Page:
Pegs look a bit to far back to be able to take your weight. Think of a horse race jockey with legs underneath him so he can use his legs as suspension. That's more or less what you should be aiming for but less extreme of course.
Thanks Teazer. Yeah, I can totally see your logic as it did cross my mind too!
Yeah, the pegs are going to be moved forward an inch or two, I just haven't got round to it.

I sat on a triton at a local show and noted how comfy the position was. The bloke said to me "as a rule of thumb, sit your arse over your shock mounts and have your heels in line below". At present, it's probably like, my ankle bone below, so they do need to shift a bit.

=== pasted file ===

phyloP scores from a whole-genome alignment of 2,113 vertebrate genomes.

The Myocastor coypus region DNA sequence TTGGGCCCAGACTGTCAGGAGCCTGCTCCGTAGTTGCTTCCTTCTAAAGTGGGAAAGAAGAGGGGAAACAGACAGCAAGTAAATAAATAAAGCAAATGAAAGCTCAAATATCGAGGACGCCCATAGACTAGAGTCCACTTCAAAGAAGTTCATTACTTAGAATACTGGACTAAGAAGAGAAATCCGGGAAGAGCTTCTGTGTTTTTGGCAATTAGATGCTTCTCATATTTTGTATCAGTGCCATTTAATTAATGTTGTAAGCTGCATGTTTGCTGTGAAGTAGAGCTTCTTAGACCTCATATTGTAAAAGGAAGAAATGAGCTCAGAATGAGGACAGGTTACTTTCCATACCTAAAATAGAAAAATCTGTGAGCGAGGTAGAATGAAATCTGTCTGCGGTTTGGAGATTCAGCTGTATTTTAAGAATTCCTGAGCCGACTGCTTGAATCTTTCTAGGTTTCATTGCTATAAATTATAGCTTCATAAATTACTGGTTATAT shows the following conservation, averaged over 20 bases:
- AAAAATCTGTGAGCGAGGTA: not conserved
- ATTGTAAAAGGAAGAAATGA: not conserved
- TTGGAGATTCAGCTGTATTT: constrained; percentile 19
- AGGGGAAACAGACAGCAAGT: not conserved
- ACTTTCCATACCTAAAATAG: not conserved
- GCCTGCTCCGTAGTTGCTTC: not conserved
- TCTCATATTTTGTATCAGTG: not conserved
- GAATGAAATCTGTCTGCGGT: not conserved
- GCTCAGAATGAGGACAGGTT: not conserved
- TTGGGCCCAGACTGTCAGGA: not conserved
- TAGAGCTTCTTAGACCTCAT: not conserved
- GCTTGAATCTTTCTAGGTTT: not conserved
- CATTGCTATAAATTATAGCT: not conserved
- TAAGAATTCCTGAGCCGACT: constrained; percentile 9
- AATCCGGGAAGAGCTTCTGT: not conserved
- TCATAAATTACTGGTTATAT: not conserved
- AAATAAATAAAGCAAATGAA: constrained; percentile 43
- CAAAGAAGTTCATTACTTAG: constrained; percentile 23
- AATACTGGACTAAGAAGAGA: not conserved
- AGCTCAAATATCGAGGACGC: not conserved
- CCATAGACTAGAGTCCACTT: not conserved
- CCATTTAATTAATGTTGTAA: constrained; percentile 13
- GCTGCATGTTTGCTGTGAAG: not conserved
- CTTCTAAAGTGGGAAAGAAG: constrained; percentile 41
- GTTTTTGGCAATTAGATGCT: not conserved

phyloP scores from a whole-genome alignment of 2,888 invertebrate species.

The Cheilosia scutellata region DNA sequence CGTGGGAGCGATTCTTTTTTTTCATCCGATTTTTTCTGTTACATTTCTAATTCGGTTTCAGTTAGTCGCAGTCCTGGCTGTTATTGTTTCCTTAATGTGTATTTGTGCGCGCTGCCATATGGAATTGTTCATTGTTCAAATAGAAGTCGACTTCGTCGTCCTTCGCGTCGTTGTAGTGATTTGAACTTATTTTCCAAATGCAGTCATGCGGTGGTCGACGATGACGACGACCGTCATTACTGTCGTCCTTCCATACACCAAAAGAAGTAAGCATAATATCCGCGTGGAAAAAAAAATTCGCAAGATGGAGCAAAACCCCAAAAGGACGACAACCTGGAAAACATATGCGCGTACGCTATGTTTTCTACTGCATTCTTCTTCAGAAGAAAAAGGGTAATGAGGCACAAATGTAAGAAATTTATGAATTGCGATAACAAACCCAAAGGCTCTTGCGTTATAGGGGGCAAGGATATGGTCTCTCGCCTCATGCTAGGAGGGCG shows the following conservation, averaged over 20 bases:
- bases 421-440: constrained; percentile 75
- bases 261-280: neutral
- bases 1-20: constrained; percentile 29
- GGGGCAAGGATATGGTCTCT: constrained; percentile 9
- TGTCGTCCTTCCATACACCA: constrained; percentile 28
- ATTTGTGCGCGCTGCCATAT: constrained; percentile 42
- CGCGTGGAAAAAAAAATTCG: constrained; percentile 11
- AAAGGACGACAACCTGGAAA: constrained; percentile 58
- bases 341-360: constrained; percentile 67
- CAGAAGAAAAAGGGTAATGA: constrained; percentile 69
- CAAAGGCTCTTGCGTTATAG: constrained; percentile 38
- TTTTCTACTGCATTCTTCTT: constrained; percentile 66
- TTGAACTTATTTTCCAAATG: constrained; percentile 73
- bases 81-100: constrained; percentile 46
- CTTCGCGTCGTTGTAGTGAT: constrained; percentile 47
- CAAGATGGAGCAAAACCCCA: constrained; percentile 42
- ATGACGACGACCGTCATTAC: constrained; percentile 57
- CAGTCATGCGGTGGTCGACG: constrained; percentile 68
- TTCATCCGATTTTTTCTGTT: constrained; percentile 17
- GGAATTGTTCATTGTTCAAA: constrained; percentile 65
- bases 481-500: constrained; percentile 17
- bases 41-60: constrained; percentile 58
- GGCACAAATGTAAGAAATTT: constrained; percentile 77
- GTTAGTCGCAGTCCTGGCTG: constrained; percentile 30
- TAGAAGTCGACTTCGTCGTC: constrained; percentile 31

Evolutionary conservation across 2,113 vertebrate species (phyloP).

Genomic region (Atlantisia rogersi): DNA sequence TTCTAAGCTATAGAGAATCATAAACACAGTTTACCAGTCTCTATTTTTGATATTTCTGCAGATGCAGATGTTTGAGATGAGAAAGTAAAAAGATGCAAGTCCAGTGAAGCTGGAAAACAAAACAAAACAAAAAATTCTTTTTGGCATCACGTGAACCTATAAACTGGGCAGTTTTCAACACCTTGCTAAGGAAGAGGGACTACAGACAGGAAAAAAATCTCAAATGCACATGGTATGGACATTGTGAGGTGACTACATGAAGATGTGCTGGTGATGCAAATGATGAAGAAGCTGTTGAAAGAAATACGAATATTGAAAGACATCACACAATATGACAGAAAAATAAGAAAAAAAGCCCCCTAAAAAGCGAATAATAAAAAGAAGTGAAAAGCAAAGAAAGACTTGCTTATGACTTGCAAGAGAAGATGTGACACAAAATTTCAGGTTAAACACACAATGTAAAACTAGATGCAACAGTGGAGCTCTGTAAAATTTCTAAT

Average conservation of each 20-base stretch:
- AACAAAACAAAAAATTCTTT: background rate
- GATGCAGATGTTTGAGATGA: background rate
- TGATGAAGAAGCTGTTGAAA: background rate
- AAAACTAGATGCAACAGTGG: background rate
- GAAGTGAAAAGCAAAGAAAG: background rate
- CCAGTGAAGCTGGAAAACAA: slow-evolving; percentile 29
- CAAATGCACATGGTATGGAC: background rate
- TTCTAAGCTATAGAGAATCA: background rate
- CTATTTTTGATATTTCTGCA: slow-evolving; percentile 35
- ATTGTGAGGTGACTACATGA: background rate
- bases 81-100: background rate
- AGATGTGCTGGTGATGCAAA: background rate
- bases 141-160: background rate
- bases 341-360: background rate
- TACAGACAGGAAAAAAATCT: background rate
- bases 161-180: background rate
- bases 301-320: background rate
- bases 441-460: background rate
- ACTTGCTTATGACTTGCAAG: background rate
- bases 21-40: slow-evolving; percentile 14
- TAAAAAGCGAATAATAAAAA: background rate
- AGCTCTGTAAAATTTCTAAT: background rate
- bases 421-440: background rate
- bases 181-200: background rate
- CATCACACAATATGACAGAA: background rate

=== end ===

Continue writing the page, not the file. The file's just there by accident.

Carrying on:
LMCol

New Member
paddyshepherd said:
I did look to try and find an alloy swingarm I could use, but the frame is that narrow that it's proving nigh on impossible!
Get 'er welded!
 

teazer

Over 1,000 Posts
DTT BOTM WINNER
Your Triton friend is almost right. On a Manx, the back of your posterior is just in front of the shock mount, but the pegs are under the front edge of the seat.





Here's a Dave Camier (DCM) SR500 race bike for inspiration.
 

paddyshepherd

Active Member
So this project had been put on hold for quite a while due to uni work and building my campervan.
However this weekend I got a spare couple of hours and didn't have anything to do on the van, so I dug the bike out and did a few odd jobs.

I installed my new Gilles GP Light 2 clip-ons, which I bought to replace the previously purchased ones, which I decided were too bulky looking. I then fitted my custom ordered Hagon shocks which arrived a while ago. They look bang on.